When in bloom, the pagoda plant, with its dramatic red-orange flowers arranged in a large bell, is an eye-catcher.
Clerodendrum paniculatum is the larger form of C. buchananii fallax, sometimes known as C. speciosissimum. The shrub grows easily here and adapts well at most elevations in Hawaii. Each has a similar inflorescence that grows in a pyramidal shape made up of small flowers. The slight botanical confusion around the scientific name is compounded when assigning this species to a plant family. Some botanists place pagoda flower in the verbena family while others assign it to the mints. Once you witness the showy pagoda flower, you’ll see why two families want to claim it.
The Clerodendrum genus includes more than 400 species that have native ranges in tropical or warm regions of Asia, Africa, the Pacific islands and the Americas. At least 12 species are cultivated in Hawaii. Pagoda plants have a native range that includes India and Southeast Asia, Sri Lanka and many Pacific islands.
C. paniculatum was first named and described in 1767 by the Swedish botanist Carl Linnaeus, the father of modern biological nomenclature. The name refers to the large paniculate cluster of flowers which makes it such a striking plant.
The flower panicle appears at the top of a single stem and consists of layers of half-inch flowers, arranged in rings that decrease in size toward the top. Flowers can appear red, orange or light-orange and sometimes a single blossom will contain all three colors. Pagoda flower panicles can be 12 or more inches in height making them a stunning specimen plant when in bloom. The common name probably refers to its tiered appearance, similar to a Chinese or Japanese pagoda.
The plant is a semi-woody shrub that grows in an erect manner with large evergreen three-lobed or heart-shaped leaves that can reach 12 inches across. The fast-growing multiple stems often grow from root suckers. On larger varieties, the stems grow vertically and may reach 10 feet tall. Smaller varieties are shorter and have smaller inflorescences. The showy display of flowers on all varieties is long lasting and repeats several times a year, in West Hawaii. The flowers can attract butterflies and bees to your garden.
The pagoda flower grows best in a sunny spot but will tolerate some shade. Rich, slightly moist soil is best, though it can also adapt to drier conditions. Regular fertilizing with a balanced fertilizer can encourage blooming. The stems are short lived, but the plant produces new root shoots to replace older stems. Mature plants can be pruned frequently to encourage new branches and the production of root shoots.
Pagoda plant does not set seed here in Hawaii. The flowers are either sterile or the pollinators are not present here. The best propagation technique for pagoda flower is from cuttings. Take semi-woody cuttings of about 4 inches and place them in a 50:50 perlite and vermiculite rooting medium. Dip cuttings in rooting compound before placing them at least 2 inches deep into the moist medium. Remove most of the leaves and keep the medium moist until new leaves grow. At that point you can transfer your plant to a larger pot or in its chosen spot outdoors. You can also propagate pagoda flower by removing suckers that appear around the base of an older stem to make a new plant. You’ll want to trim root suckers occasionally anyway to contain the plant and prevent its spreading into areas where you don’t want it to grow. Several Clerodendrum species produce root suckers as well as seeds, which makes them highly invasive. A close relative of the pagoda flower plant, Clerodendrum quadriloculare, or bronze-leaved clerodendrum, is highly invasive. Avoid planting this variety.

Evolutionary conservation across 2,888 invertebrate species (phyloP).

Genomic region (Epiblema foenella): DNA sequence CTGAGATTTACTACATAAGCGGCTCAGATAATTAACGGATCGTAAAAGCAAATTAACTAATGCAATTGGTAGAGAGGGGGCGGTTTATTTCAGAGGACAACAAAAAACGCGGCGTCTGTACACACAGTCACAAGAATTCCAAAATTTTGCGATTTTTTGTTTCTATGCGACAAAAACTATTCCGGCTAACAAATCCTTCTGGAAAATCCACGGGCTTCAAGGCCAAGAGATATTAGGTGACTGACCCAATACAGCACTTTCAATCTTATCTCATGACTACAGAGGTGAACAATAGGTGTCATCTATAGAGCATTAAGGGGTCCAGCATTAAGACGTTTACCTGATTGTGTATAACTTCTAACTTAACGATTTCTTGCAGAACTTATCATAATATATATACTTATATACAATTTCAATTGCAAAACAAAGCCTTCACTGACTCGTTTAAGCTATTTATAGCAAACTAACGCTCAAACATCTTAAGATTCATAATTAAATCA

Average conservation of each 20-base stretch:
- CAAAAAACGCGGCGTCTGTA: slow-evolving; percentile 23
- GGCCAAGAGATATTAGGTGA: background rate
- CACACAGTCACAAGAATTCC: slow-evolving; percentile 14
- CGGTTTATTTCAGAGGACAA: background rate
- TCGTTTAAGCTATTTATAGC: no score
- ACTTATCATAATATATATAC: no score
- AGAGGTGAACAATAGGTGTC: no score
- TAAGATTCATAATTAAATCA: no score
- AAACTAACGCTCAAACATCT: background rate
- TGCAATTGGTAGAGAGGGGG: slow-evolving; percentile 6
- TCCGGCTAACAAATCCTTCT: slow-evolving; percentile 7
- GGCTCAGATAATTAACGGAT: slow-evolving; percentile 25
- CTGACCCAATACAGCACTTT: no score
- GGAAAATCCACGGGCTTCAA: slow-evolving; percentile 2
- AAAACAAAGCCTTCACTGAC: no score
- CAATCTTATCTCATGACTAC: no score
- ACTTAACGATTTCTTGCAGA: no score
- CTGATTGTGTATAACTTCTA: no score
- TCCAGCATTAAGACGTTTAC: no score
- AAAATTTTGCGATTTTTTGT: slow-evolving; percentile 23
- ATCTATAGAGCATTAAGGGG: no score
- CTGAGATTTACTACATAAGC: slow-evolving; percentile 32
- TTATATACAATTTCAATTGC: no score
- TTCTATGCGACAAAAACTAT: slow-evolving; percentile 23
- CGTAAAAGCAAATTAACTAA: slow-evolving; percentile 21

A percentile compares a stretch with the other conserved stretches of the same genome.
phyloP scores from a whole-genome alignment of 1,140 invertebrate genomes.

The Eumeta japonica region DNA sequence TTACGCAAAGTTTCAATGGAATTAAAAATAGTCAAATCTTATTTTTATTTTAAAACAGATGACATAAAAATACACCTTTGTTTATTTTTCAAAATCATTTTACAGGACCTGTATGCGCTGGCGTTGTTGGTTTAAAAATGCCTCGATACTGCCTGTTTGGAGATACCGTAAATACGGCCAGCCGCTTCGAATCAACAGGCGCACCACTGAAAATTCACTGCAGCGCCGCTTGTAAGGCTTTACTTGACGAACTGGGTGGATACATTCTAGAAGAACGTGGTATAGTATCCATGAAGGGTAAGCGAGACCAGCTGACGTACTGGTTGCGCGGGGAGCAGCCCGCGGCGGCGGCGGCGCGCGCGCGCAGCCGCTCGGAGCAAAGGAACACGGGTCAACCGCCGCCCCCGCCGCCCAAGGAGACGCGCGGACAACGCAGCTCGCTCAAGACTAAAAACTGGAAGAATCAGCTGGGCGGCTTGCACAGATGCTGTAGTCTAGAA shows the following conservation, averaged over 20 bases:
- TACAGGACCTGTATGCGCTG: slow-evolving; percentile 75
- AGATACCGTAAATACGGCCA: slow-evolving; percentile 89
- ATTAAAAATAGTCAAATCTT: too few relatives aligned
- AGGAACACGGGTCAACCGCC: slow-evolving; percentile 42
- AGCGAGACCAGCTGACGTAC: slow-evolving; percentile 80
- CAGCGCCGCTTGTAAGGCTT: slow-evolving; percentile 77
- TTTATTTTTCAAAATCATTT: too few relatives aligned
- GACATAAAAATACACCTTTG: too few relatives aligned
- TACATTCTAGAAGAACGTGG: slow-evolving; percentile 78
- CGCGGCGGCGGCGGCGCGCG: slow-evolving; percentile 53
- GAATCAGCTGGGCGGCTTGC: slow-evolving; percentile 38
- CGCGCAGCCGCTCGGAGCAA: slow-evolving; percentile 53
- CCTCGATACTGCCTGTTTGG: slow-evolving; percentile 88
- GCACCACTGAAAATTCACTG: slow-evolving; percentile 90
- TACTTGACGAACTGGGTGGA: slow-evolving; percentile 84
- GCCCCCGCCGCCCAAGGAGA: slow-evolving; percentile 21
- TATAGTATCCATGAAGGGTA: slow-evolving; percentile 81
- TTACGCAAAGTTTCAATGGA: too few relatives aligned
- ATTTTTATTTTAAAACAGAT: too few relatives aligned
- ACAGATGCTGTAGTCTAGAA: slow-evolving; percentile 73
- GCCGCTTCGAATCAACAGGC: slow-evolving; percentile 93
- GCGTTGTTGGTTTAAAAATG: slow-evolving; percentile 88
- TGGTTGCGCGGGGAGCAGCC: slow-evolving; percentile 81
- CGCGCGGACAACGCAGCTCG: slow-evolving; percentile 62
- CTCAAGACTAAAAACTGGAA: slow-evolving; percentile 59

Pagoda plants are relatively disease and pest free, though fungus on the leaves can be a problem in humid areas. Harmful insect infestations are not common on this plant.
The stems of the pagoda plant can get long and leggy and leafless at the bottom as it matures. Fronting them with a mix of other shorter plants can help maintain a full tropical appearance when using pagoda flowers as a backdrop or along a wall.
Pagoda flower is commonly grown in the Asian tropics as a medicinal plant. An infusion of the flowers is consumed as a purgative and a poultice of leaves applied to the abdomen can relive a distended stomach. Magical attributes have also been assigned to this plant. In Malaysia, the plant is used to summon spirits and confer protection from harm.
Pagoda plants are available at several area nurseries. They make a beautiful addition to any tropical garden.
Diana Duff is an organic farmer, plant adviser and consultant.